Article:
Many people were very upset about Kal pure stevia and its other ingredient listing Maltodextrin. There has been a lot of controversy surrounding this ingredient maltodextrin, I am here to explain how maltodextrin got into the pure stevia in the first place.
When ever a manufacturing company produces a product, any vitamin product, the manufacture first purchases the raw materials. For example, the stevia, comes in big 55 gallon drums, which is tested for purity and authenticity. Once the raw materials has been verified it is ready to go into production. Kal has big machines that divvy out the exact amount needed per container. Here is the problem, stevia can clump and does not always flow at the correct rate for each bottle being filled. Now consistency is very important, you do not want one bottle to have 3.4oz and then the next to have 3.6oz each stevia product needs to be exactly 3.5oz. What can the manufacture do? How do they fix the flow rate problem? The simplest solution was to dust the shoot where the stevia flowed into the bottle with Maltodextrin.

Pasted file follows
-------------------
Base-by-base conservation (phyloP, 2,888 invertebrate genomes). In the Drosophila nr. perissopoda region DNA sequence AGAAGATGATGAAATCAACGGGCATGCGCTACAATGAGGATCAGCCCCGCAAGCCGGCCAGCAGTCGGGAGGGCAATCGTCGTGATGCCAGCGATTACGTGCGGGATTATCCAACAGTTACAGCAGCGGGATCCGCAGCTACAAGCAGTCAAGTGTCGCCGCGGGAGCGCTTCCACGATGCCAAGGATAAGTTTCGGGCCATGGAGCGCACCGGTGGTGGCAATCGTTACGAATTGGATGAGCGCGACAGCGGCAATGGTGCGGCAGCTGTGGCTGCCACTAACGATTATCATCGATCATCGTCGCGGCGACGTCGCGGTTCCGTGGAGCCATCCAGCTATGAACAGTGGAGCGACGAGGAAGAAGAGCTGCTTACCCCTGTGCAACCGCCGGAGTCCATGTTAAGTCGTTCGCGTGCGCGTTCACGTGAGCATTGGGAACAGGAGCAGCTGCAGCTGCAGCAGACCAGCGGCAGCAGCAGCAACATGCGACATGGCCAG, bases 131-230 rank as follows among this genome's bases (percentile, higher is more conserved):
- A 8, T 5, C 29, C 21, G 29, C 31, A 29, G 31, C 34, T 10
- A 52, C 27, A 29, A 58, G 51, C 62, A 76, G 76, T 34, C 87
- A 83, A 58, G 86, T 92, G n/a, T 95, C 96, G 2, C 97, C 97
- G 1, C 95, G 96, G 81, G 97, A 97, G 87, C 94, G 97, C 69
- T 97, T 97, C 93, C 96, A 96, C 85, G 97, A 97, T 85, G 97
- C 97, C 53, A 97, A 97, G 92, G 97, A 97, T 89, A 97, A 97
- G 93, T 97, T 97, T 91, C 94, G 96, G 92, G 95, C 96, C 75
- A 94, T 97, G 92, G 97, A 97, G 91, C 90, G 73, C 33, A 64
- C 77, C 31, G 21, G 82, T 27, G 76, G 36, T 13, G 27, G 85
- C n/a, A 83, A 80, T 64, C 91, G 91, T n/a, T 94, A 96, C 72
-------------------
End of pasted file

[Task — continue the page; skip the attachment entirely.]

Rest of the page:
A small dusting of the equipment where the stevia flowed through helps make the packaging of the stevia consistent and exact.
Maltodextrin has to be listed because it was part of the manufacturing process that the packaging machines need to package the product. The amount of Maltodextrin used is so insignificant that you can not even taste it in the product but is listed due to full disclosure laws in the U.S.A.
There you have it, the same quality pure stevia product that contains very little maltodextrin, which was part of the manufacture process.